November 16, 2011

Ladybug, Ladybug, Fly Away - Home??

Ladybugs are what's called "beneficial insects".  To us farmers, anyway.  They're carnivores - they eat nasty, crop-destroying bugs called "aphids", among others.  (I think aphids are cute - they're bright springtime green, and really funny-looking, but...)  The more ladybugs around, the safer our crops will be.

See, we are going to be "all-natural".  In more ways than one, but that's another story.

That means organic fertilizers and no petrochemical pesticides.  We think we're going to have to plant double the amount of things others do, so the bugs can have some.  And the deer.  And the raccoons, possums, etc. Even though we're trying to figure out how to keep some special ducks that eat bugs but not the crop - we have HUGE red-tailed hawks here, plenty big enough to carry off a duck.  And duck poo is excellent fertilizer for the plants.

There are lots of critters around here that are good for our crops.  This last summer we were overloaded with toads.  You know, the cute brown ones with black spots?  They're good bug-eaters too.  They were everywhere, and ranged in size from your thumb to your hand.  But don't step on one! And by the way, toads aren't slimy like frogs are.

Anyway, ladybugs are apparently long-lived.  They hibernate in the winter.  In our bedroom. I have no idea how they're getting into the house.

This is only the beginning.  Later there will be hundreds of them, in a huge mass in that corner.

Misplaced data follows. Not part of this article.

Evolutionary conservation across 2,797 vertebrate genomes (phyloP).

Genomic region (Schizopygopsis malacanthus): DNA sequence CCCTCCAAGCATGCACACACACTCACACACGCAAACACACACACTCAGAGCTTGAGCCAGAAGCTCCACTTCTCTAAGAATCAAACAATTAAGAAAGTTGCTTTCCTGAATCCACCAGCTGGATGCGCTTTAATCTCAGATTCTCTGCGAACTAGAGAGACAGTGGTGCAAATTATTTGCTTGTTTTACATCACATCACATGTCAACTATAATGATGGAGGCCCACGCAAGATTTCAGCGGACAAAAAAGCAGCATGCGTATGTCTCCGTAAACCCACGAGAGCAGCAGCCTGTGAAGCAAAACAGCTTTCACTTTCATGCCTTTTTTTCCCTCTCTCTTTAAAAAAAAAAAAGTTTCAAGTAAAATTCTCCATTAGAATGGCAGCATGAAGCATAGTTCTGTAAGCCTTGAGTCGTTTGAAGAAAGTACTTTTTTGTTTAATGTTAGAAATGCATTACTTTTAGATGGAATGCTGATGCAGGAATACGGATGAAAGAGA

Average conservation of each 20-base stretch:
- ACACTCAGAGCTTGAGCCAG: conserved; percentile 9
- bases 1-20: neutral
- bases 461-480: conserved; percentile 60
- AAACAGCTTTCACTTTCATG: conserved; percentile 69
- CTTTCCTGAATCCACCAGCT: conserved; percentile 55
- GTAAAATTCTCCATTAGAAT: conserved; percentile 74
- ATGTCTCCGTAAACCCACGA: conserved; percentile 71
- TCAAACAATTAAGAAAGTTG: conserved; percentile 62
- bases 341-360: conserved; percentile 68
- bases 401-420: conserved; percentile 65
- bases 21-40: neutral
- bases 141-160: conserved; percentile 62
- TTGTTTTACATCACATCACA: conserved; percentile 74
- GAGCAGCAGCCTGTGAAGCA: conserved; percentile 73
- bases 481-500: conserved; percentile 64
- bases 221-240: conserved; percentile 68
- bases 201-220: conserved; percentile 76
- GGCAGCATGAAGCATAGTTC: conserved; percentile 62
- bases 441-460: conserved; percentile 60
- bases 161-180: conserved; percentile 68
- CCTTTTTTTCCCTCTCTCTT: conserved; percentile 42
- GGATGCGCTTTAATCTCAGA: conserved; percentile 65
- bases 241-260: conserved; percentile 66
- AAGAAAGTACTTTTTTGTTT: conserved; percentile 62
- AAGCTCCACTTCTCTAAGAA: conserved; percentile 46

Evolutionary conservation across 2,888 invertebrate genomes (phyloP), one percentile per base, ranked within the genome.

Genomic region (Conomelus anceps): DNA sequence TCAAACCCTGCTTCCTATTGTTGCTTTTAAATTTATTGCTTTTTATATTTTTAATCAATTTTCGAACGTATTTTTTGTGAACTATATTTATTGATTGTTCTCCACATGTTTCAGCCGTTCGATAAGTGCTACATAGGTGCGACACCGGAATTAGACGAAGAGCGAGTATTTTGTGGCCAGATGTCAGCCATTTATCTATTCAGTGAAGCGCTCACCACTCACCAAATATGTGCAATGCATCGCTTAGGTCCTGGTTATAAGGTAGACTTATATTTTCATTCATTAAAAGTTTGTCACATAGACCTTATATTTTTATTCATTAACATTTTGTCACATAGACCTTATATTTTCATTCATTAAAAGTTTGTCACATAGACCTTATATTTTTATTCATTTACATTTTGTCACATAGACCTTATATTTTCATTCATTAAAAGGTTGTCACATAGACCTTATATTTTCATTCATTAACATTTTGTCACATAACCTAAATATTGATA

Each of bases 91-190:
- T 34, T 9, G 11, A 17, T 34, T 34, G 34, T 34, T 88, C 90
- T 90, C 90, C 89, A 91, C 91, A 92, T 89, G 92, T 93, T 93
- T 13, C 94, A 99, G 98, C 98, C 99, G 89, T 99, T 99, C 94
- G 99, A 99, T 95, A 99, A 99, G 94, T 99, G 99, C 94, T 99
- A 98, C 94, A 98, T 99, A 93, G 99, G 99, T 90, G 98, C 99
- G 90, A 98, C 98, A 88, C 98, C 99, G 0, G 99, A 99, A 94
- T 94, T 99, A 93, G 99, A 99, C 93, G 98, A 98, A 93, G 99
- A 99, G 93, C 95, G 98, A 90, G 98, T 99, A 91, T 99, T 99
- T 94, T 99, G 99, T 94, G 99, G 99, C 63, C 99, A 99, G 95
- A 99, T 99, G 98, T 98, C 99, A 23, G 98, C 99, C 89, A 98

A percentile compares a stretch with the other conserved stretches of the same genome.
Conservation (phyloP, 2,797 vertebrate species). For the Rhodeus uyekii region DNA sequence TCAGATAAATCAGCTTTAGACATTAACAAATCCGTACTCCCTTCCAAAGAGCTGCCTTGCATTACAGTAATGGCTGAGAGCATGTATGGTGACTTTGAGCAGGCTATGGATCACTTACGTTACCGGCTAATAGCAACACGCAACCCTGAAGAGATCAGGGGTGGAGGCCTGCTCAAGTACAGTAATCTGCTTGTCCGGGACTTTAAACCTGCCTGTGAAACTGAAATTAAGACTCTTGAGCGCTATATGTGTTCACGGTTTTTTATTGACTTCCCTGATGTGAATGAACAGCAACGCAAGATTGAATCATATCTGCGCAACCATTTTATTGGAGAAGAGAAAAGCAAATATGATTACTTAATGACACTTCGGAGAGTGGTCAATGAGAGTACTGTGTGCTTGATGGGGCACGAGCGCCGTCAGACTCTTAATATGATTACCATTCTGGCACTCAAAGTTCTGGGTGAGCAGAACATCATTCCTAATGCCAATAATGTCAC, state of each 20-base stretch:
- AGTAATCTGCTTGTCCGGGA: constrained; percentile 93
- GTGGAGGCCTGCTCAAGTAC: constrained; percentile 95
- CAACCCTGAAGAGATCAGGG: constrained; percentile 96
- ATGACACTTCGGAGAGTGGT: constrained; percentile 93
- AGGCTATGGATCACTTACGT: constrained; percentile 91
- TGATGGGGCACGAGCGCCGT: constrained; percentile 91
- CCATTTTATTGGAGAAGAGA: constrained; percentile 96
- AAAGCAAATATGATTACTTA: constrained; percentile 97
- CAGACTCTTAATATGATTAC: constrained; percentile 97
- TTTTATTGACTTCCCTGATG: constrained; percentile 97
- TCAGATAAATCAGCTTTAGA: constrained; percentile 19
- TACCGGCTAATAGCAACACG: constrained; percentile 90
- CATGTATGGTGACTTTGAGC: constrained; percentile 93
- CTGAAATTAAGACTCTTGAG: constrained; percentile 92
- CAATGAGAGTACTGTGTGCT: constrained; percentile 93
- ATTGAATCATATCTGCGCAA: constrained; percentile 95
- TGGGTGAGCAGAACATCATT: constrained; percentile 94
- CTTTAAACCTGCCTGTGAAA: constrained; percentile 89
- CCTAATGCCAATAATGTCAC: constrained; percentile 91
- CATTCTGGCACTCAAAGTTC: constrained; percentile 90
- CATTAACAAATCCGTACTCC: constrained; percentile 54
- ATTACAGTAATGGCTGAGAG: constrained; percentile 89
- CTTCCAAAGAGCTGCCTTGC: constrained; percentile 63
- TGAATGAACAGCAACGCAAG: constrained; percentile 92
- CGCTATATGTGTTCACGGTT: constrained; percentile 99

And here's another good sign:  they're starting to form a mass in our other bedroom (my office), too!

Before you say Ewwww! let me say that we'll put up with a lot in order to make a go at farming.  Although there's a very slight musky odor in the bedroom during their sleep, they don't bother us. Except the other night we found one in the bed, literally between the sheets. That one got totally lost!

They don't fall on us, or fly around, or crawl around except when they're getting ready to go to sleep.  It's kinda fun to lay in bed, watching them walk aimlessly around the ceiling.  They look a little like a Pac-Man game - they'll move along, then take a sharp 90 degree turn and head off in that direction. We counted 15 of them the other night.

Eventually they'll find the mass in the corner and nod off.  One day in springtime we'll wake up and they'll all be gone.  Every single one.

Isn't nature fascinating?

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